A bit of Designing and Prototyping

The space I intend to use for the mock-up of my electronic story board is the side of a bookcase just inside the door to my study as shown below.

I figure that, in that position, I’ll be encountering it every day and be encouraged to use it. The side of the bookcase measures about 28 x 200 cm so the design of the Story Board has to fit into that space. Having considered a variety of options, I’ve decided to go with three main components, each of them sitting one below the other: a) a display of the spines of the books next to each other as though they were sitting on a shelf, with a unique number above each spine, b) an area which will display a numbered A4 laminated card containing the story for a particular book in portrait orientation, and c) an open box container for all the A4 laminated cards in number order. The decision to go for a portrait A4 design means that I’ll be able to create each story in Powerpoint and print it out on my printer without any difficulty. My current thoughts about securing all this to the bookshelf are to construct it on two thin wooden struts which would have a hook structure at the top so that it would just hang from the top of the bookshelf – however this will need some further thought and experimentation.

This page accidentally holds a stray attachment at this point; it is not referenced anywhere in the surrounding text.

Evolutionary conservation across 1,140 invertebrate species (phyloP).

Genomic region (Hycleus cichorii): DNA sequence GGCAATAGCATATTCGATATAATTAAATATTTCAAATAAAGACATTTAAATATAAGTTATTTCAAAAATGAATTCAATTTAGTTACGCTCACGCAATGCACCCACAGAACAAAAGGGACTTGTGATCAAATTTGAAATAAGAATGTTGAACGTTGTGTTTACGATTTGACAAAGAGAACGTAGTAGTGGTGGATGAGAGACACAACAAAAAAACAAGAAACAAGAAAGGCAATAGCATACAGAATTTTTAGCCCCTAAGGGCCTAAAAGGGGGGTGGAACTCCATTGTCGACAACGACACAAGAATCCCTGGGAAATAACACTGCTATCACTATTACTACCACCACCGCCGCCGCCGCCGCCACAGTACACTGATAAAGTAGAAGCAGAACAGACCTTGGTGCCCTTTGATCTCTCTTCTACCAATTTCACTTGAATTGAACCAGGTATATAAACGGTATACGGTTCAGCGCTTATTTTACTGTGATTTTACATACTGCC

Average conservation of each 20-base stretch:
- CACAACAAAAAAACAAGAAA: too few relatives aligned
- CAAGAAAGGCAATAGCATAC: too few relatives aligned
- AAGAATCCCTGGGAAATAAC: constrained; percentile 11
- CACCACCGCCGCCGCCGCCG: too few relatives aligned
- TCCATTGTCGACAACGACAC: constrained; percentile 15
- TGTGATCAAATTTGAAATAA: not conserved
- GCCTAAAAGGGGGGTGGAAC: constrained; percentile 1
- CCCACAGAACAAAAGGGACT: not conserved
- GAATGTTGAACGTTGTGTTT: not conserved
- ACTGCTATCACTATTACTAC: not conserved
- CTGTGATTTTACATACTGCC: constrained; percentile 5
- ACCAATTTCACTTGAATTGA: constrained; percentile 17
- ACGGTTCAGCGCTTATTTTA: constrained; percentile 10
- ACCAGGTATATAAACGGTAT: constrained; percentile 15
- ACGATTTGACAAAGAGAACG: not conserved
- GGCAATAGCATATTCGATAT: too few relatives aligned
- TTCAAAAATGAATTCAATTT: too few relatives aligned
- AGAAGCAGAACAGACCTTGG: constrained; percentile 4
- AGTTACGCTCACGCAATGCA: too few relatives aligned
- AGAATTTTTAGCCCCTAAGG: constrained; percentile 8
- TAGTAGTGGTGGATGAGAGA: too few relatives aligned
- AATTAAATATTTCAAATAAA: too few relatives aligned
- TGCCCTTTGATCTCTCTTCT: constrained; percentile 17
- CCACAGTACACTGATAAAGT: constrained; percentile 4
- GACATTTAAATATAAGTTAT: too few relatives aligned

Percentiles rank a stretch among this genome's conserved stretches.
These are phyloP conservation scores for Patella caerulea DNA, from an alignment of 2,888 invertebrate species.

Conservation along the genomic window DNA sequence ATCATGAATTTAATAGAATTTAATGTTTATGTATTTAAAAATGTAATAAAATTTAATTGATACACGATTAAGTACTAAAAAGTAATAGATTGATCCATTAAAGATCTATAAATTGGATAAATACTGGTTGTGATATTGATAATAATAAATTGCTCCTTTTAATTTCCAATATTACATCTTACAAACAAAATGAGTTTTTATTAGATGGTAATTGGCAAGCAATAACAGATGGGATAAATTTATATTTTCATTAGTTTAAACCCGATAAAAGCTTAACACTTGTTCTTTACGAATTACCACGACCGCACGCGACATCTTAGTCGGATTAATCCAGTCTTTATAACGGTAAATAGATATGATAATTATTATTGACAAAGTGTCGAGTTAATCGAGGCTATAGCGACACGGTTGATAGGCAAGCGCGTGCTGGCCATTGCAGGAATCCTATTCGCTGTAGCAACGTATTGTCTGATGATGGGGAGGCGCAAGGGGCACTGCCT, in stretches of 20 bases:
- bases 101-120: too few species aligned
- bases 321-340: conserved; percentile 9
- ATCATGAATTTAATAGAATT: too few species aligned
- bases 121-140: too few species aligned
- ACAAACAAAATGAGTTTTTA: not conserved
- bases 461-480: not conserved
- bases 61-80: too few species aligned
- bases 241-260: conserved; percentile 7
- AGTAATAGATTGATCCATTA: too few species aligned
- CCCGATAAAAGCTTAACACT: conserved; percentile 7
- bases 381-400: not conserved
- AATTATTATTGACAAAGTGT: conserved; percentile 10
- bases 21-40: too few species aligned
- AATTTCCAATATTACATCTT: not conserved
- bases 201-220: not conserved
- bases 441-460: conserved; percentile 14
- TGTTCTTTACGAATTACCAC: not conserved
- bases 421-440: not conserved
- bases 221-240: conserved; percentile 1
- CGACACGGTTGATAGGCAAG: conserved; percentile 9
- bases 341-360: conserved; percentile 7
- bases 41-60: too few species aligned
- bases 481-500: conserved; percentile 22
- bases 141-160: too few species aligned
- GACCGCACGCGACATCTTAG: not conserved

In the meantime, I’veĀ  been working on a template for the A4 story card and have come up with a design which has three concentric vertical ellipses.

The spine of the book concerned and a thumbnail of its cover, will go in the central ellipse; and the story elements which are strongly related to the book will overlap the other ellipses. Story elements less strongly related will be placed outside the ellipses on the edge of the story board. To see how well this works in practice I tried it out on the first book – Levinson’s ‘Pragmatics’ – see below.

The key points that emerged from this exercise were:

  • Several of the items are text which needs to be readable to be useful, but which is unreadable when reduced to a size which can be fitted onto the story board.
  • The images are easy to recognise even when much reduced in size.
  • The largest ellipse is coloured so lightly that its presence is easy to miss.

The final point should be easy to sort out – I’ll just experiment with the ellipse fills. However, the first point about the text is a serious issue. I think there’s only two ways round it – either to make all the text big enough to read, or else use a thumbnail for the document with a callout box containing a portion of the text which is big enough to read.

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